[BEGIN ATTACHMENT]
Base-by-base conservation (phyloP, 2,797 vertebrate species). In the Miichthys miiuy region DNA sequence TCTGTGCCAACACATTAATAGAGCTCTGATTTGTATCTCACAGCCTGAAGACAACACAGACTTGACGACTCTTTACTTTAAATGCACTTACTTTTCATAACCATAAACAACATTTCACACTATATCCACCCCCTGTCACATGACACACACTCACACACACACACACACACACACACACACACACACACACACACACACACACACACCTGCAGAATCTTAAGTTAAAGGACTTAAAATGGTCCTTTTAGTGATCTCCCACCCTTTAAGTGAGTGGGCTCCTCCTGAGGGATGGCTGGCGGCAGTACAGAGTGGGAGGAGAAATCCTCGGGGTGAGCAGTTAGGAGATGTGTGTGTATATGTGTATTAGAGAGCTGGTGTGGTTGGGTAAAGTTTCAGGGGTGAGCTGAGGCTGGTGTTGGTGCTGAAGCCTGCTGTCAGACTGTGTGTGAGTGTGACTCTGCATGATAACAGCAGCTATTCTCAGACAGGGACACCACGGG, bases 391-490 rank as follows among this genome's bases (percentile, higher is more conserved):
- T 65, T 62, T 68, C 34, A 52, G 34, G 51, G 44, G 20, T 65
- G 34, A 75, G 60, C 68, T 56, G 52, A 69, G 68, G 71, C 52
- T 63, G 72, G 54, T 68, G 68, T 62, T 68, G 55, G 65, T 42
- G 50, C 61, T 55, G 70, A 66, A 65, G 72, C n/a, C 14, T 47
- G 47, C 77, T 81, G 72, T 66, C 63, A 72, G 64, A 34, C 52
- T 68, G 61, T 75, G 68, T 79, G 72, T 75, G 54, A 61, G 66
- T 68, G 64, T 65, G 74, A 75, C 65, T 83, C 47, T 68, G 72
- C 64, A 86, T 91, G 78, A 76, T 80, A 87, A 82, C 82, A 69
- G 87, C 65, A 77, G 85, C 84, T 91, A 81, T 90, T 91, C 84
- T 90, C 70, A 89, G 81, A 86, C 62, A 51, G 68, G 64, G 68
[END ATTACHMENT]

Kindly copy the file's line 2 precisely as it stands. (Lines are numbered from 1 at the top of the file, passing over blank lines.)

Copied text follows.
- T 65, T 62, T 68, C 34, A 52, G 34, G 51, G 44, G 20, T 65